9. smiley27

    smiley27

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    Re-read the first sentence of the second post in this thread which babs posted. What does it say?
    Last edited: Jul 2, 2012
  10. thaman91

    thaman91

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    It's all about peaking at the right time. Think about it this way: you could address your "problem" now and get really good at verbal right now. But just like exercising a muscle, if you stop training then the muscle begins to get smaller. Similarly, if you use up all the best practice material now, your verbal skill may be great at the moment, but will begin to decline due to lack of any more really good new practice material. I know you said you'll buy stuff from other companies, but the truth of the matter is that ek101 and tprh are the best out there and anything else will not give you as accurate a representation of the real mcat (except the official FL's of course). It's like training for a long time with 50lb dumbbells and then reducing the weight to 30lb; the muscle will get smaller. It's best to save ek101/tprh for a few months before the mcat so that you peak at the right time.
  11. SN2ed

    SN2ed Moderator

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    I agree with everyone that says you should completely stop taking verbal passages. You're wasting an incredibly limited resource. Even if you improved right now, without daily verbal practice (roughly 3 passages everyday) closer to your test date, your score will quickly decrease. Heck, there's barely enough passages for even that.

    Instead, focus on reading various articles and distilling the main idea and author's point of view. Then, try to think up some questions based on the passage. Furthermore, analyzing articles IS addressing your problem. Conversely, wasting verbal passages now will only compound your problems later on.
  12. smiley27

    smiley27

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    Guys, I said that I stopped doing EK101. I'm not even doing tprh verbal workbook! I'm doing the in class compendium which isn't even talked about on here.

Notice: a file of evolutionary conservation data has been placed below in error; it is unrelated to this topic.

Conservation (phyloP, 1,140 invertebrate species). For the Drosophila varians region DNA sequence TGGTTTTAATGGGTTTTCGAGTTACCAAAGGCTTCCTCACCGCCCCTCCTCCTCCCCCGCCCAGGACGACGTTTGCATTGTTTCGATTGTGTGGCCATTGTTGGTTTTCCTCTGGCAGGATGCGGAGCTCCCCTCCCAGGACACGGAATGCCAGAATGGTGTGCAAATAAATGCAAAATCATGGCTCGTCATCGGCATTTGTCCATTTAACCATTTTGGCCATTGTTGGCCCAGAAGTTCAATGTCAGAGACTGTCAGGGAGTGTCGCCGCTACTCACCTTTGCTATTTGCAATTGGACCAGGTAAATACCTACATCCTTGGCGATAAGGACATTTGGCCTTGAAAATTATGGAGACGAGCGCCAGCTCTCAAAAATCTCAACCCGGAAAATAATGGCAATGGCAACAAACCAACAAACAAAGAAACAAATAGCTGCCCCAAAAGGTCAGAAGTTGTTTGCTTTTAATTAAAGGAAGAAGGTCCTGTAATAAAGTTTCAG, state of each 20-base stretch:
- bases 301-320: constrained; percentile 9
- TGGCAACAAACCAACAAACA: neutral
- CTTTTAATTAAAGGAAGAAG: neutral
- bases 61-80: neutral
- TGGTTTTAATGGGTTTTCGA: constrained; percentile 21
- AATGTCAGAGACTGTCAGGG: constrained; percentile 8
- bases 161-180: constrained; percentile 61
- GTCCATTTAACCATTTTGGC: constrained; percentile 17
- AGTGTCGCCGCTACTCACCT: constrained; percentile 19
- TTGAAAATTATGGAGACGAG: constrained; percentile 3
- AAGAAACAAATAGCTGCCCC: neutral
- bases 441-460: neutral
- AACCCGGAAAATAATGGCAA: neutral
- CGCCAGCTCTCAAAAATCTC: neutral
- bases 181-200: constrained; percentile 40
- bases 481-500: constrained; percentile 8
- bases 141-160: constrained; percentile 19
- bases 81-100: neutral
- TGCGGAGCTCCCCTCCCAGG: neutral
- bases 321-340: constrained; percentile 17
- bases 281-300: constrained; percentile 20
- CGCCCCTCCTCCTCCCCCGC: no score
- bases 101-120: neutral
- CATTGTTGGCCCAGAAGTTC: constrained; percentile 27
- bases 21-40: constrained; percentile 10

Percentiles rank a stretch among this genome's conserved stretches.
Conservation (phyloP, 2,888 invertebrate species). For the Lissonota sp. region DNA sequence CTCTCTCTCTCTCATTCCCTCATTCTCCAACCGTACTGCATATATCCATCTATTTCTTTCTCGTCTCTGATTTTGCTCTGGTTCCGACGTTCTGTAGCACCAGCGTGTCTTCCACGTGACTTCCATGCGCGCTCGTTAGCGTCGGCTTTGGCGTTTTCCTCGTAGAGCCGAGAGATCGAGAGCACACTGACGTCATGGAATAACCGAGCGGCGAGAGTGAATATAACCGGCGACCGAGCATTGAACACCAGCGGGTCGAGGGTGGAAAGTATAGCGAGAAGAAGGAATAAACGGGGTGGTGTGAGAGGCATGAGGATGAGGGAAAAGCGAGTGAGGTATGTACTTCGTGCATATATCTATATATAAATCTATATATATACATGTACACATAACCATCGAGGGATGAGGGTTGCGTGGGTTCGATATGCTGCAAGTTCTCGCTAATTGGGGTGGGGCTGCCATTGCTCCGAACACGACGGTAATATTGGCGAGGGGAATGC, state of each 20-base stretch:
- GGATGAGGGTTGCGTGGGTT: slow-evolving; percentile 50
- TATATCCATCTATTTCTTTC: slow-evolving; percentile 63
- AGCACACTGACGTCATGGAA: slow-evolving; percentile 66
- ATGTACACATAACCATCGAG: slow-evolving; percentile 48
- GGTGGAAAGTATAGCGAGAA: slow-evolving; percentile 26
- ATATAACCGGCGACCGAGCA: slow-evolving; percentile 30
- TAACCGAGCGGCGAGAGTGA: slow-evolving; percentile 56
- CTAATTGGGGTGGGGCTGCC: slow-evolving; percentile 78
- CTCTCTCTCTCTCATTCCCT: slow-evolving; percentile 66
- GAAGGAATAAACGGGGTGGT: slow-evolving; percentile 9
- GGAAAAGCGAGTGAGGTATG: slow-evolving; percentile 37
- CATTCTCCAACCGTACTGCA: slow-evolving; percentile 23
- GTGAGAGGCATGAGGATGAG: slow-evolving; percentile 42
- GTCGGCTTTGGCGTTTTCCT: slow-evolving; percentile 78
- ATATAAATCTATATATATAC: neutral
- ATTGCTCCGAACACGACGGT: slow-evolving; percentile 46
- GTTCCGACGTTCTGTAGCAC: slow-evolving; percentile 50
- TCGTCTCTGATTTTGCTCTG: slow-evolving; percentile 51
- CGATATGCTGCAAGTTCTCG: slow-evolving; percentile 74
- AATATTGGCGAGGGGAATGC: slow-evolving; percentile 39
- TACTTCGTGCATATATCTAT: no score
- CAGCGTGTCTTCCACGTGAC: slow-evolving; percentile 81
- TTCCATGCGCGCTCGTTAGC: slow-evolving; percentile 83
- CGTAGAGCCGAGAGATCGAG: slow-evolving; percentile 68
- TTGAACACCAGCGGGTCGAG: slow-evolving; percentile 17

Everyone's advice is so stupid it's ridiculous. I'm doing poorly in verbal so I should stop practicing? I realize that there are valuable resources which I should save until it's closer to test time but I'm not even using them right now. I'm doing the compendium for practice which many of you haven't heard of. Assume I will not touch ek101 or tprh workbook until next year! I will use other material to practice.

    I asked advice on how to correct my deficiency. Is stopping verbal practice going to correct that deficiency?
  13. thaman91

    thaman91

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    Saying that you stopped doing Ek101 full lengths does not mean you stopped using ek101, especially when you said one sentence later that you are instead focusing on single untimed passages. Then you asked if you should continue carrying along like this, which is why people have said you shouldn't because it would waste practice material. Word your post better instead of calling people's advice stupid. And no, you shouldn't stop practicing, you should instead change your approach by focusing on reading more in general.
  14. davidb25

    davidb25

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    Stop wasting resources and start concerning yourself with the motives of authors of your favorite news stories and journal articles.
  15. smiley27

    smiley27

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    Was this not clear enough? Who deduces that my quote would lead someone to believe I continued with EK101 material?
  16. 09ine

    09ine

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    Just read news articles and quiz yourself on if you got the main points out of it and know the tone the author had. It's the next best thing to doing practice passages. You don't have to listen to anybody here, but if you post in the future asking for more resources because you ran out, nobody will help you.
  17. BABSstudent

    BABSstudent Established Member

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    I said to stop doing verbal passages.